Alexander Varnakov was the more bulky and “nasty” part of the Russian back-court. Less fluid but more gritty in his offensive plays, Varnakov took over the real leader role in the group with his vocal presence and defensive effort. Running over the court in a somehow cocky style, the left-handed guard knocked down some crucial three-point shots for his team and is a surprising passer. He finished as second-best assist man of the tournament but excelled in the passing lanes as well in order to play the steal and go for the easy fast-break.

Stats: 9.3ppg (36.2% 2FGs – 27.3% 3FGs), 3.9rpg, 5.3apg, 3.1topg, 2.1spg

Andris Misters – 1m92 – SG – 1992 – St. Benedicts High School (USA)

The Latvian guard, who currently plays in the United States and is a 2011 recruit, had several ups and downs throughout the tournament. Nowhere to be seen in the quarter- and semi-finals, he came up nicely in the Bronze Medal game where he showed some interesting drive skills and good court-vision to dish the ball to his teammates. He had his best games in the beginning of the event where we were not present so it is difficult to say more about him in this report.

Stats: 8.6ppg (53.5% 2FGs – 19.4% 3FGs), 3.2rpg, 2.6apg

Kaspars Vecvagars – 1m88 – PG – 1993 – BA Turiba (LAT)

The Latvian starting PG, born in 1993, played a nice tournament but had disastrous shooting percentages. He finished with only 25% from behind the arc but this did not stop him from trying his chances. His shot is a bit slow when taken out of the dribble as he has some kind of chest shot. This explains probably why he struggled in the tournament as the bigger opponents did not give him the necessary room for firing and he had to go further away to get the open look.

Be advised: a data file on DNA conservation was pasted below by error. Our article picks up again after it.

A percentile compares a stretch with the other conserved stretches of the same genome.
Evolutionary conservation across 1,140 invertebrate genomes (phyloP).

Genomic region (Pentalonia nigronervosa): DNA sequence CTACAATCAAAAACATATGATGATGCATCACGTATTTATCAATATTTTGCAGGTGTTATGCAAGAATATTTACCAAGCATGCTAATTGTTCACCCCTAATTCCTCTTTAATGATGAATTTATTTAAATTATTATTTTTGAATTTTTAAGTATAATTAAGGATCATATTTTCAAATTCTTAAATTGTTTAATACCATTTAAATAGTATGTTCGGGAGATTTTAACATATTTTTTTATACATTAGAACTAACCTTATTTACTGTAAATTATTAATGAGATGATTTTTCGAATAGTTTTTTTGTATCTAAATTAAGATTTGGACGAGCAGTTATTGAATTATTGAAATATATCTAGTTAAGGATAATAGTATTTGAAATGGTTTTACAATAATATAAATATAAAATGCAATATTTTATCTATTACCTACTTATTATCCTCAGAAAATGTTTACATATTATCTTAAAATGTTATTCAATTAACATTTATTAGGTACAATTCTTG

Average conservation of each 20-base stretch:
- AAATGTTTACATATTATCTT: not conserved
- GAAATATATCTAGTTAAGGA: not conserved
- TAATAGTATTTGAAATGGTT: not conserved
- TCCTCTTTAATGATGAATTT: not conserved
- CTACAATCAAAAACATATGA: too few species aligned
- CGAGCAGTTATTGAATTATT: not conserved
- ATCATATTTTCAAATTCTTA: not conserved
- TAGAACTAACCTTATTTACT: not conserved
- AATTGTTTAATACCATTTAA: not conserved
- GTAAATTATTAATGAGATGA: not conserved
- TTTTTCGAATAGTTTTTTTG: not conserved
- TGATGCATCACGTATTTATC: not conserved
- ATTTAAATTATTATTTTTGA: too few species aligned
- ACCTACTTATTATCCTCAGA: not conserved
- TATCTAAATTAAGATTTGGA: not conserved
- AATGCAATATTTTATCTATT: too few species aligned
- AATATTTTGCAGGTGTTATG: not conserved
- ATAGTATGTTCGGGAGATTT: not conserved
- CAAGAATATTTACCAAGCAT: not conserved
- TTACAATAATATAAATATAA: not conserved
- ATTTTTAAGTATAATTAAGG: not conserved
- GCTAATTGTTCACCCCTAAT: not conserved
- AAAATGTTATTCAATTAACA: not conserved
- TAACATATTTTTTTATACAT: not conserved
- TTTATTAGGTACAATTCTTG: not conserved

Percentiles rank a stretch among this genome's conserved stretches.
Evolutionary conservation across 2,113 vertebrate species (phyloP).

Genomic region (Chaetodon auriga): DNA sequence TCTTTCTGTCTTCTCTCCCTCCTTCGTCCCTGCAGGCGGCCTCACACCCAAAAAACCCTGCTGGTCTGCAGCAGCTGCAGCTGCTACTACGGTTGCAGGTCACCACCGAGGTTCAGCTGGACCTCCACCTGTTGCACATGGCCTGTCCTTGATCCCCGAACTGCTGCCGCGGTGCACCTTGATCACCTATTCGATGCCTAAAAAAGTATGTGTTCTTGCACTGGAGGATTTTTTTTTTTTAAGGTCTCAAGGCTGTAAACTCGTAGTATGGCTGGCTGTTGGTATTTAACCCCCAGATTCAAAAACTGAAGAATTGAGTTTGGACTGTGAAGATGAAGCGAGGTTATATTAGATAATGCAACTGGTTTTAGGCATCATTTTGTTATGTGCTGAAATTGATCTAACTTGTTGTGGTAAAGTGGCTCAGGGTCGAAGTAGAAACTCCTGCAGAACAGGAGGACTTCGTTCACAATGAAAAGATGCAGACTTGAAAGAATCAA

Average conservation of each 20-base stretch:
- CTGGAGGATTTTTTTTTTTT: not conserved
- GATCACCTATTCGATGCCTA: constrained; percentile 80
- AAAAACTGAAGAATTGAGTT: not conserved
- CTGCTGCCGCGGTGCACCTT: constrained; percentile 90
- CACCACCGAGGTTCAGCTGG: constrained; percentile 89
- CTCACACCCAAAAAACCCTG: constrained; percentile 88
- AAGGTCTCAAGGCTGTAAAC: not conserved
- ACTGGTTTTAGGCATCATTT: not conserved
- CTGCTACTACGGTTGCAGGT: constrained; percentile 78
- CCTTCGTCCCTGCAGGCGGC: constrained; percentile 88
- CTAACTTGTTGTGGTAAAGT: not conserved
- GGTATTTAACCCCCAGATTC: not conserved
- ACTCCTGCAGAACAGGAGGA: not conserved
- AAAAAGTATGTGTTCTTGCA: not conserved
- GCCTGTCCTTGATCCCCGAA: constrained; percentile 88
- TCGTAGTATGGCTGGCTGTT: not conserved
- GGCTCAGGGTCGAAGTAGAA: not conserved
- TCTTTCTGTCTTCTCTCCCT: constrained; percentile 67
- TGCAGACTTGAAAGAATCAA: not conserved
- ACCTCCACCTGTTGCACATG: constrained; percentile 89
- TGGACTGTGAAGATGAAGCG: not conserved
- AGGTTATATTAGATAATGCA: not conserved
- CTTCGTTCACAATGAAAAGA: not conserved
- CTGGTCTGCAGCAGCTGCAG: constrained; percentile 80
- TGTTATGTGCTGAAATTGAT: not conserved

He is doing a good job when attacking the basket as he as quite a nice first step and he is not afraid to go hard for the rim with his surprising athletic abilities. Physically, he suffered sometimes as he is very thin and probably not done with growing. Vecvagars, who played the NIJT tournament in Rome with Zalgiris Kaunas sees the cutters nicely out of the plays and goes also for the creative no-look passes in traffic. Maybe, he is a bit too much putting his own scoring in front of the team effort at moments but being a year younger than the competition, there is a lot more to come from him in this category by next summer.

Stats: 6.8ppg (21.6% 2FGs – 25.0% 3FGs), 4.4rpg, 4.0apg, 4.2topg

Vukasin Petkovic – 1m98 – SG – 1992 – KK Novi Sad (SRB)

The Serbian guard was one of their major outside threats being able to hit the shots in series. Displaying a nice size for the SG spot, Petkovic was not in his best shooting form throughout the tournament and could only connect for 55% of his free-throws as well. His shot release is a bit slow in catch and shoot situations but with his ability to score lots of point in short stretches, he was a constant danger for the opponents. As most of the Serbian players, his fundamentals are good and he is able to score difficult plays without being overly athletic though.

Stats: 7.9ppg (15/33 2FGs – 10/41 3FGs), 2.8rpg, 1.9apg

Bogic Vujosevic – 1m90 – PG – 1992 – KK Novi Sad (SRB)